Social trust in Europe according to SOROS/European Social Survey. Albania on the far left with the lowest score.
To join a climbing gym has definitely been one of the better decisions I took so far this year. Not only is my fear of heights drastically decreasing (at least up to 5 meters), it also teaches me to trust my body, which for an anti-physically oriented person like me can be quite exhilarating. Yes there are blisters on my hands and the muscles in hips are dancing the samba without the rest of my body, but as long as my blog posts don’t suffer…
Now, as the election draws ever closer, a host of NGOs is coming out with new statistical research, independent questionnaires, and we’re (we who are following these things — there’s always free coffee) walzing from pre-electoral conference to pre-electoral conference. I would like to share with you some of my observations from two of these meetings. The political context in which they seem to be happening indicate a fundamental atmosphere of distrust that seems to characterize this tense pre-electoral period. Practically nothing is known yet in terms of representatives and programs, and it seems the goal is delay informing the public as long as possible. So all we get through the media are snippets in which one deputy is blackmailed by the other, the father of another one arrested by the police, threats and promises based on non-existent evidence unsupported by any economical calculation. All of this while the World Bank has warned the government recently for Greek situations and the Bank of Albania has already warned that the government is severely behind on paying its private contractors. The Ministry of Finance only responds to these warnings by taking moreloans. This shouldn’t come as a surprise once we take into account that Minister of Finance Ridvan Bode is (since 2005) exactly the same Minister of Finance that “guided” Albania into total financial and political chaos in 1996-7. Perhaps he confuses not making the same mistake twice with ignoring the second mistake. Any government that will take power after June 23 will most probably fall into a financial hole deeper than the potholes in the mud road in front of my apartment (will it ever be fixed?), but that’s something for later posts… Continue reading…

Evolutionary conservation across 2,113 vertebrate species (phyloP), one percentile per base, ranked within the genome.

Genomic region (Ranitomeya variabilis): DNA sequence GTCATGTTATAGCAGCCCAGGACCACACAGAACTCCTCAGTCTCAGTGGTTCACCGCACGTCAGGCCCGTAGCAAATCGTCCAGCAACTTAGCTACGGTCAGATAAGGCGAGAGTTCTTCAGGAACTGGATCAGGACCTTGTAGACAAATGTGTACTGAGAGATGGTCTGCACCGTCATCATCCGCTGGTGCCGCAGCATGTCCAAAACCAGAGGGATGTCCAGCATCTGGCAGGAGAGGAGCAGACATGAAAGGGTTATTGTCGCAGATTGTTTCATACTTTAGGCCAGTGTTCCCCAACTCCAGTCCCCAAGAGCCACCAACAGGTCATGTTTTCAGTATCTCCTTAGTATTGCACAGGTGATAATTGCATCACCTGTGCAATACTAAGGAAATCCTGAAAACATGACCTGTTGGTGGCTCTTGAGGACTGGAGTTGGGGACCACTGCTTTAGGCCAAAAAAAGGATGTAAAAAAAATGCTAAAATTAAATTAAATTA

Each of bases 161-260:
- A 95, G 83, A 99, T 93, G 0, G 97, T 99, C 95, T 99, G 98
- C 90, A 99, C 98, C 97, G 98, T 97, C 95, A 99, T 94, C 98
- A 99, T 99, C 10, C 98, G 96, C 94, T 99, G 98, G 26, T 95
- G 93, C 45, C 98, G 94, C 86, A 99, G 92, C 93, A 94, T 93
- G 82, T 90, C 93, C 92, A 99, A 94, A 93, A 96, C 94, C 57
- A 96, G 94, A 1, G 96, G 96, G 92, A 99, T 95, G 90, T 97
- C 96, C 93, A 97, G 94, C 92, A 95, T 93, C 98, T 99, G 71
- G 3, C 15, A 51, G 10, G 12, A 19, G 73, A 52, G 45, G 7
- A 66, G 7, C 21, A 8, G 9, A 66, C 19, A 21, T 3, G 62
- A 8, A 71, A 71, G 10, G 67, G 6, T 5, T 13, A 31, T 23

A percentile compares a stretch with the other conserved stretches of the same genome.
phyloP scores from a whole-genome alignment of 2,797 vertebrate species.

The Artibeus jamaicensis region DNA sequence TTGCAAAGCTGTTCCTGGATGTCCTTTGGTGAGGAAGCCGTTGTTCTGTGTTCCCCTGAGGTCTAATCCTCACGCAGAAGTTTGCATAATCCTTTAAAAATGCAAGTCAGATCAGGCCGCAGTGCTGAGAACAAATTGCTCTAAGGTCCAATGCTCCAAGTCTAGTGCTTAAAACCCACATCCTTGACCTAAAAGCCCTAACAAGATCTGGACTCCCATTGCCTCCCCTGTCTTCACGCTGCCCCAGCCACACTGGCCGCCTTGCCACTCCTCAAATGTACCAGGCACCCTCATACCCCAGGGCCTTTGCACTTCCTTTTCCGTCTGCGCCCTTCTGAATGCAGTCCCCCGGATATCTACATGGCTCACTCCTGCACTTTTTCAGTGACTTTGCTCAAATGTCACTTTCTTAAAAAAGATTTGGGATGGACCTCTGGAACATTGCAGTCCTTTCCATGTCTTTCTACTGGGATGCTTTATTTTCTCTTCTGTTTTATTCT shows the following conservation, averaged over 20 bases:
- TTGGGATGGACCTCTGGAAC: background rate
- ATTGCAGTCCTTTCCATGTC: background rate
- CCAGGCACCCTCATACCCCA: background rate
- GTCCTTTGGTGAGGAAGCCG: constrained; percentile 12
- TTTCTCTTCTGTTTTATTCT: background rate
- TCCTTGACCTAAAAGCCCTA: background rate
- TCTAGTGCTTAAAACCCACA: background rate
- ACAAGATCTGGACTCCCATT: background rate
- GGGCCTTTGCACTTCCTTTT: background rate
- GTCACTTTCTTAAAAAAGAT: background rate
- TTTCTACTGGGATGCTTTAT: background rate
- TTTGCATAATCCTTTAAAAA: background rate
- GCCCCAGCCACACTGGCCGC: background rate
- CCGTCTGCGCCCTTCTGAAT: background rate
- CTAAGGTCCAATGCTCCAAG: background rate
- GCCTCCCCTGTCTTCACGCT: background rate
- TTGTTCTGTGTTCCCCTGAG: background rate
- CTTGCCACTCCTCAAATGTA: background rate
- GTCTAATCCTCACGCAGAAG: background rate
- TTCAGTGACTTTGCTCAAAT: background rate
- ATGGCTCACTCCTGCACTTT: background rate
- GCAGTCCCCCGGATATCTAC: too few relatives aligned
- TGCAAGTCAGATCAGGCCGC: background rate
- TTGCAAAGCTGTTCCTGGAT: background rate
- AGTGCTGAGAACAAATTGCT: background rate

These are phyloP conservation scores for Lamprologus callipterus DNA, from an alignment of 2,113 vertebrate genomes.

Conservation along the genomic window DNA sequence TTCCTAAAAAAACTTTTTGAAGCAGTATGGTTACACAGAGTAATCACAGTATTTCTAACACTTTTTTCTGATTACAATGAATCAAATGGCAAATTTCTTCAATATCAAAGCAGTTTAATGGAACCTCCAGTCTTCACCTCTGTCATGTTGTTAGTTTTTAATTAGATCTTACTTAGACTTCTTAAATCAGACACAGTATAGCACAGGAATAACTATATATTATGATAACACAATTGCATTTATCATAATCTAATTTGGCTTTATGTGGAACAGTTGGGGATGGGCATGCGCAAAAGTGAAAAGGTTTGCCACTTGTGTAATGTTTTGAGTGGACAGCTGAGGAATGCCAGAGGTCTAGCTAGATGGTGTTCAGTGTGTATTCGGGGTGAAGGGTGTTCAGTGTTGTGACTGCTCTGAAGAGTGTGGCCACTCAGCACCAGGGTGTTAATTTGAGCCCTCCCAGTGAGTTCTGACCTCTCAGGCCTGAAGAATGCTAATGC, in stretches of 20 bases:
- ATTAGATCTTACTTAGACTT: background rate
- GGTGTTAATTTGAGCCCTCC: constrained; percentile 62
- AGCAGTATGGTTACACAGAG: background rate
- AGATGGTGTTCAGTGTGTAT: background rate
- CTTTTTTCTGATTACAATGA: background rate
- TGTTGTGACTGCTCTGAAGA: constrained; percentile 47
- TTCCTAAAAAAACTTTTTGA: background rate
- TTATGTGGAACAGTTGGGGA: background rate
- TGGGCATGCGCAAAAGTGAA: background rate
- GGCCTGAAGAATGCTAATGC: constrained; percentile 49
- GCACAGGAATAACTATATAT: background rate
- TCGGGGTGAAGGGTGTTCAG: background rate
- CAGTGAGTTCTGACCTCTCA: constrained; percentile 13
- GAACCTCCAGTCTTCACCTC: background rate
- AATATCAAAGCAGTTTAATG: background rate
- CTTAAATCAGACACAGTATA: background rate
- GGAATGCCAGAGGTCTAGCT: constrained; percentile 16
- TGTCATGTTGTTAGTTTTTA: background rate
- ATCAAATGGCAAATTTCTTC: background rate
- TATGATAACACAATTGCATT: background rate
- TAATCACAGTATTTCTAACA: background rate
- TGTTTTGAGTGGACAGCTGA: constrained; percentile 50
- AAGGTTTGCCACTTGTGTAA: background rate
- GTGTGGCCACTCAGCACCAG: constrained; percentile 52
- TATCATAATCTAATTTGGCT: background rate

Yes, we're in that place again. Free euros and stars running in circles…
It has been a while since I posted for the last time about Albania, but now that finally the first rays of real spring sun are shining through the window of my study and the new washing machine has been installed, I feel ready for some political commentary. Two days ago when I was going for a raki and a plate of baked liver at one of my favorite bars, I found some postcards which apparently have been spread around Tirana, depicting on one side a 100 euro bill, and on the other side an enormous amount of bullcrap propaganda, starting in the center, then clockwise from upper left corner: Continue reading…
Since its first edition, Kosovo 2.0 has been a groundbreaking, border-crossing, and taboo-transcending initiative. Not only is its website a platform for many young creators and writers, it is also one of the few initiatives that refuses the ever increasing nationalism in Kosova and Albania, and consistently publishes in the three official languages of Kosova: Albanian, Serbian, and English. From an Albanian perspective, we can only wish that such a wonderful initiative would sustainable here, as the thematically organized editions on matters such as Religion and Corruption, and now, Sex, are truly pushing forward in unknown territory. Read here the letter from the editor for the Sex issue.